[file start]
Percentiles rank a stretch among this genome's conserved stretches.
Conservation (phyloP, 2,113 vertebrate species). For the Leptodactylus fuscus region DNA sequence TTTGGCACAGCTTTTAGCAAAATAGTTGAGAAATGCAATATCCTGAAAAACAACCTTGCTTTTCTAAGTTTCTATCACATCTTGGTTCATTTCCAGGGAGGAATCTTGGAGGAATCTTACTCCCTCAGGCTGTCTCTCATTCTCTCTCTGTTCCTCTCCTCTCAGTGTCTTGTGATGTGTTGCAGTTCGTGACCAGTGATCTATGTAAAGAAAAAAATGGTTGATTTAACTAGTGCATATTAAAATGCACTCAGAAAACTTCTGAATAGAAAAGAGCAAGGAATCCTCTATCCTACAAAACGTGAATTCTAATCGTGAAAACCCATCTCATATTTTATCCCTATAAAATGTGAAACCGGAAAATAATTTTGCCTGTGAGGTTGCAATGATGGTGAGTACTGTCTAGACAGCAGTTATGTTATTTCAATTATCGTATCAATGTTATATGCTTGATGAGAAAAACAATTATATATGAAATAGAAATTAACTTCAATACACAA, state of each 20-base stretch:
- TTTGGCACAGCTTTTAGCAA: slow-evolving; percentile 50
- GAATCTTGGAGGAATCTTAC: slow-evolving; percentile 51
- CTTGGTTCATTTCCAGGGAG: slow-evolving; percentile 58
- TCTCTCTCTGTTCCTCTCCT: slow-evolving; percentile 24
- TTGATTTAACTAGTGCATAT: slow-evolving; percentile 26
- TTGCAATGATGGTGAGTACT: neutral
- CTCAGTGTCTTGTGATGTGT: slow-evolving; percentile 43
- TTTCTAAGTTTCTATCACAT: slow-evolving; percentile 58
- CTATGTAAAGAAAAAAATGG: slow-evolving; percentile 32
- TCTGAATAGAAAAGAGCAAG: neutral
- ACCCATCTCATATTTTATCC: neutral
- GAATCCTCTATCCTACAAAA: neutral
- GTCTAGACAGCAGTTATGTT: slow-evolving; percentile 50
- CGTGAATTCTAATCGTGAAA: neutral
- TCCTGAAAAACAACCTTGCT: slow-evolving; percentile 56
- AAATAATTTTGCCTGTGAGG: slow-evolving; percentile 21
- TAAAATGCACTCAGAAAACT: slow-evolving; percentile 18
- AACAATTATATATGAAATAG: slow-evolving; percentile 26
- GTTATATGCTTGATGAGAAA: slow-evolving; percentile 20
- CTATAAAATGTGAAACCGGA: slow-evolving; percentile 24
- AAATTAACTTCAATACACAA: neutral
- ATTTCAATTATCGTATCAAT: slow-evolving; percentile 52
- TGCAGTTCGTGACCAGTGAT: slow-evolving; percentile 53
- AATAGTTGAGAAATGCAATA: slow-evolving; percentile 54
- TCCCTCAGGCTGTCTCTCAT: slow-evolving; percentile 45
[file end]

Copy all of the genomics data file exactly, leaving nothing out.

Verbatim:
Percentiles rank a stretch among this genome's conserved stretches.
Conservation (phyloP, 2,113 vertebrate species). For the Leptodactylus fuscus region DNA sequence TTTGGCACAGCTTTTAGCAAAATAGTTGAGAAATGCAATATCCTGAAAAACAACCTTGCTTTTCTAAGTTTCTATCACATCTTGGTTCATTTCCAGGGAGGAATCTTGGAGGAATCTTACTCCCTCAGGCTGTCTCTCATTCTCTCTCTGTTCCTCTCCTCTCAGTGTCTTGTGATGTGTTGCAGTTCGTGACCAGTGATCTATGTAAAGAAAAAAATGGTTGATTTAACTAGTGCATATTAAAATGCACTCAGAAAACTTCTGAATAGAAAAGAGCAAGGAATCCTCTATCCTACAAAACGTGAATTCTAATCGTGAAAACCCATCTCATATTTTATCCCTATAAAATGTGAAACCGGAAAATAATTTTGCCTGTGAGGTTGCAATGATGGTGAGTACTGTCTAGACAGCAGTTATGTTATTTCAATTATCGTATCAATGTTATATGCTTGATGAGAAAAACAATTATATATGAAATAGAAATTAACTTCAATACACAA, state of each 20-base stretch:
- TTTGGCACAGCTTTTAGCAA: slow-evolving; percentile 50
- GAATCTTGGAGGAATCTTAC: slow-evolving; percentile 51
- CTTGGTTCATTTCCAGGGAG: slow-evolving; percentile 58
- TCTCTCTCTGTTCCTCTCCT: slow-evolving; percentile 24
- TTGATTTAACTAGTGCATAT: slow-evolving; percentile 26
- TTGCAATGATGGTGAGTACT: neutral
- CTCAGTGTCTTGTGATGTGT: slow-evolving; percentile 43
- TTTCTAAGTTTCTATCACAT: slow-evolving; percentile 58
- CTATGTAAAGAAAAAAATGG: slow-evolving; percentile 32
- TCTGAATAGAAAAGAGCAAG: neutral
- ACCCATCTCATATTTTATCC: neutral
- GAATCCTCTATCCTACAAAA: neutral
- GTCTAGACAGCAGTTATGTT: slow-evolving; percentile 50
- CGTGAATTCTAATCGTGAAA: neutral
- TCCTGAAAAACAACCTTGCT: slow-evolving; percentile 56
- AAATAATTTTGCCTGTGAGG: slow-evolving; percentile 21
- TAAAATGCACTCAGAAAACT: slow-evolving; percentile 18
- AACAATTATATATGAAATAG: slow-evolving; percentile 26
- GTTATATGCTTGATGAGAAA: slow-evolving; percentile 20
- CTATAAAATGTGAAACCGGA: slow-evolving; percentile 24
- AAATTAACTTCAATACACAA: neutral
- ATTTCAATTATCGTATCAAT: slow-evolving; percentile 52
- TGCAGTTCGTGACCAGTGAT: slow-evolving; percentile 53
- AATAGTTGAGAAATGCAATA: slow-evolving; percentile 54
- TCCCTCAGGCTGTCTCTCAT: slow-evolving; percentile 45